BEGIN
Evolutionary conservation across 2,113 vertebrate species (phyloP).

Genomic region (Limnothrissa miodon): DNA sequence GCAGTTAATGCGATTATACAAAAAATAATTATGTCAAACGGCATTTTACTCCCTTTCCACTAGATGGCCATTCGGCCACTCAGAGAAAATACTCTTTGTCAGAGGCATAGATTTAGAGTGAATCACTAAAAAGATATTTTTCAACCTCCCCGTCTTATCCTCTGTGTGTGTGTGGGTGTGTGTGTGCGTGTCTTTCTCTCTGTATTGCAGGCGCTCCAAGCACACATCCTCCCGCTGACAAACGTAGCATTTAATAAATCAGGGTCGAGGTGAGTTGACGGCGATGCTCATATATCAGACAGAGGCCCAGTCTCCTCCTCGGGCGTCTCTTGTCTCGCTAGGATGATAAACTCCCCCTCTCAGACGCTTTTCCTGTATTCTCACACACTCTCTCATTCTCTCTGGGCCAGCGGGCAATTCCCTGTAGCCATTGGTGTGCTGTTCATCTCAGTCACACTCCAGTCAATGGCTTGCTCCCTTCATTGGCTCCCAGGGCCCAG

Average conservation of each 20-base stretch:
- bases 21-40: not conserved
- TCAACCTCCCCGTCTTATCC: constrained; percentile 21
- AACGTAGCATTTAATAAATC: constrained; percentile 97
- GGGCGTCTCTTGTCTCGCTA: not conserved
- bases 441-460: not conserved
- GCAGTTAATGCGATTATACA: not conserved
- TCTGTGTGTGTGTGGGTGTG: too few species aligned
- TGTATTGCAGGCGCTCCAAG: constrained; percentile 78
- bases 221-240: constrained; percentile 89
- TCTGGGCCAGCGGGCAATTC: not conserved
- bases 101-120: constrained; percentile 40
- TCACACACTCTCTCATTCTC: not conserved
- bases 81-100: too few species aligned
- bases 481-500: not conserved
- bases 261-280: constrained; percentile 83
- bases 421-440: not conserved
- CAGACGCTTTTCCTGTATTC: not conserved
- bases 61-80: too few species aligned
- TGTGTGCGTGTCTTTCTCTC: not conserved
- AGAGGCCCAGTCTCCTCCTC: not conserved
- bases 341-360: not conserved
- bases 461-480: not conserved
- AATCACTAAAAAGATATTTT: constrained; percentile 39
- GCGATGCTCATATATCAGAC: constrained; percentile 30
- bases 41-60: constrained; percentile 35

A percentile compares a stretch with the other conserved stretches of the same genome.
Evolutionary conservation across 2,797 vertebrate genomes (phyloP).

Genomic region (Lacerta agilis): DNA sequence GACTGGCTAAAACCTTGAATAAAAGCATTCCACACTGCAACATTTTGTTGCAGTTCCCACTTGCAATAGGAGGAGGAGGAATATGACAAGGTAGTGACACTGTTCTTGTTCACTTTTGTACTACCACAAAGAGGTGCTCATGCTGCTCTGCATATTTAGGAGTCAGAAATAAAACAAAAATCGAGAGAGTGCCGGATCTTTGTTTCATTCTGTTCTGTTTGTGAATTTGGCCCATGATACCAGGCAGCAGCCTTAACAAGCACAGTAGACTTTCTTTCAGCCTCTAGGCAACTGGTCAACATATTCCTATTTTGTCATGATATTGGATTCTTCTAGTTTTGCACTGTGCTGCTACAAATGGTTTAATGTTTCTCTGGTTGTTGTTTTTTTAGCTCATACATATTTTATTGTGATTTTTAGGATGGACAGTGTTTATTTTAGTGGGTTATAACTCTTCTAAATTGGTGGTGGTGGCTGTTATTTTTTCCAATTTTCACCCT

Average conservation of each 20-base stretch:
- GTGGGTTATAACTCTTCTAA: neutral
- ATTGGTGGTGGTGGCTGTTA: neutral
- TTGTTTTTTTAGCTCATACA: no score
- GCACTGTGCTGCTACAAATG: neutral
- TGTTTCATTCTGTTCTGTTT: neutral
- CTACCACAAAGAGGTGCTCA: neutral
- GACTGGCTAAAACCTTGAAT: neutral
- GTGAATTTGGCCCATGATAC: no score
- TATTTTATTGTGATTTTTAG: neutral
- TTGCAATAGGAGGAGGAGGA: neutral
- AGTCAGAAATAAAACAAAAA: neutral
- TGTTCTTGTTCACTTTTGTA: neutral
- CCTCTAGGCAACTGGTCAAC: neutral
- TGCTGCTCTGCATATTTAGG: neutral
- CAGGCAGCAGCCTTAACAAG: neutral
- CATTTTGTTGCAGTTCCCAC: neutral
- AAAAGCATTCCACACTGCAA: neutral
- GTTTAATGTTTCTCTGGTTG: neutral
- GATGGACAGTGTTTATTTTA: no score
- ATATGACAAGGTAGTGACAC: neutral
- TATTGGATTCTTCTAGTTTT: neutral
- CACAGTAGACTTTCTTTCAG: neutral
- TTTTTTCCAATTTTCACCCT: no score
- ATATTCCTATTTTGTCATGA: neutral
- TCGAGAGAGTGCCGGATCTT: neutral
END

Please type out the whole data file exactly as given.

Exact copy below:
Evolutionary conservation across 2,113 vertebrate species (phyloP).

Genomic region (Limnothrissa miodon): DNA sequence GCAGTTAATGCGATTATACAAAAAATAATTATGTCAAACGGCATTTTACTCCCTTTCCACTAGATGGCCATTCGGCCACTCAGAGAAAATACTCTTTGTCAGAGGCATAGATTTAGAGTGAATCACTAAAAAGATATTTTTCAACCTCCCCGTCTTATCCTCTGTGTGTGTGTGGGTGTGTGTGTGCGTGTCTTTCTCTCTGTATTGCAGGCGCTCCAAGCACACATCCTCCCGCTGACAAACGTAGCATTTAATAAATCAGGGTCGAGGTGAGTTGACGGCGATGCTCATATATCAGACAGAGGCCCAGTCTCCTCCTCGGGCGTCTCTTGTCTCGCTAGGATGATAAACTCCCCCTCTCAGACGCTTTTCCTGTATTCTCACACACTCTCTCATTCTCTCTGGGCCAGCGGGCAATTCCCTGTAGCCATTGGTGTGCTGTTCATCTCAGTCACACTCCAGTCAATGGCTTGCTCCCTTCATTGGCTCCCAGGGCCCAG

Average conservation of each 20-base stretch:
- bases 21-40: not conserved
- TCAACCTCCCCGTCTTATCC: constrained; percentile 21
- AACGTAGCATTTAATAAATC: constrained; percentile 97
- GGGCGTCTCTTGTCTCGCTA: not conserved
- bases 441-460: not conserved
- GCAGTTAATGCGATTATACA: not conserved
- TCTGTGTGTGTGTGGGTGTG: too few species aligned
- TGTATTGCAGGCGCTCCAAG: constrained; percentile 78
- bases 221-240: constrained; percentile 89
- TCTGGGCCAGCGGGCAATTC: not conserved
- bases 101-120: constrained; percentile 40
- TCACACACTCTCTCATTCTC: not conserved
- bases 81-100: too few species aligned
- bases 481-500: not conserved
- bases 261-280: constrained; percentile 83
- bases 421-440: not conserved
- CAGACGCTTTTCCTGTATTC: not conserved
- bases 61-80: too few species aligned
- TGTGTGCGTGTCTTTCTCTC: not conserved
- AGAGGCCCAGTCTCCTCCTC: not conserved
- bases 341-360: not conserved
- bases 461-480: not conserved
- AATCACTAAAAAGATATTTT: constrained; percentile 39
- GCGATGCTCATATATCAGAC: constrained; percentile 30
- bases 41-60: constrained; percentile 35

A percentile compares a stretch with the other conserved stretches of the same genome.
Evolutionary conservation across 2,797 vertebrate genomes (phyloP).

Genomic region (Lacerta agilis): DNA sequence GACTGGCTAAAACCTTGAATAAAAGCATTCCACACTGCAACATTTTGTTGCAGTTCCCACTTGCAATAGGAGGAGGAGGAATATGACAAGGTAGTGACACTGTTCTTGTTCACTTTTGTACTACCACAAAGAGGTGCTCATGCTGCTCTGCATATTTAGGAGTCAGAAATAAAACAAAAATCGAGAGAGTGCCGGATCTTTGTTTCATTCTGTTCTGTTTGTGAATTTGGCCCATGATACCAGGCAGCAGCCTTAACAAGCACAGTAGACTTTCTTTCAGCCTCTAGGCAACTGGTCAACATATTCCTATTTTGTCATGATATTGGATTCTTCTAGTTTTGCACTGTGCTGCTACAAATGGTTTAATGTTTCTCTGGTTGTTGTTTTTTTAGCTCATACATATTTTATTGTGATTTTTAGGATGGACAGTGTTTATTTTAGTGGGTTATAACTCTTCTAAATTGGTGGTGGTGGCTGTTATTTTTTCCAATTTTCACCCT

Average conservation of each 20-base stretch:
- GTGGGTTATAACTCTTCTAA: neutral
- ATTGGTGGTGGTGGCTGTTA: neutral
- TTGTTTTTTTAGCTCATACA: no score
- GCACTGTGCTGCTACAAATG: neutral
- TGTTTCATTCTGTTCTGTTT: neutral
- CTACCACAAAGAGGTGCTCA: neutral
- GACTGGCTAAAACCTTGAAT: neutral
- GTGAATTTGGCCCATGATAC: no score
- TATTTTATTGTGATTTTTAG: neutral
- TTGCAATAGGAGGAGGAGGA: neutral
- AGTCAGAAATAAAACAAAAA: neutral
- TGTTCTTGTTCACTTTTGTA: neutral
- CCTCTAGGCAACTGGTCAAC: neutral
- TGCTGCTCTGCATATTTAGG: neutral
- CAGGCAGCAGCCTTAACAAG: neutral
- CATTTTGTTGCAGTTCCCAC: neutral
- AAAAGCATTCCACACTGCAA: neutral
- GTTTAATGTTTCTCTGGTTG: neutral
- GATGGACAGTGTTTATTTTA: no score
- ATATGACAAGGTAGTGACAC: neutral
- TATTGGATTCTTCTAGTTTT: neutral
- CACAGTAGACTTTCTTTCAG: neutral
- TTTTTTCCAATTTTCACCCT: no score
- ATATTCCTATTTTGTCATGA: neutral
- TCGAGAGAGTGCCGGATCTT: neutral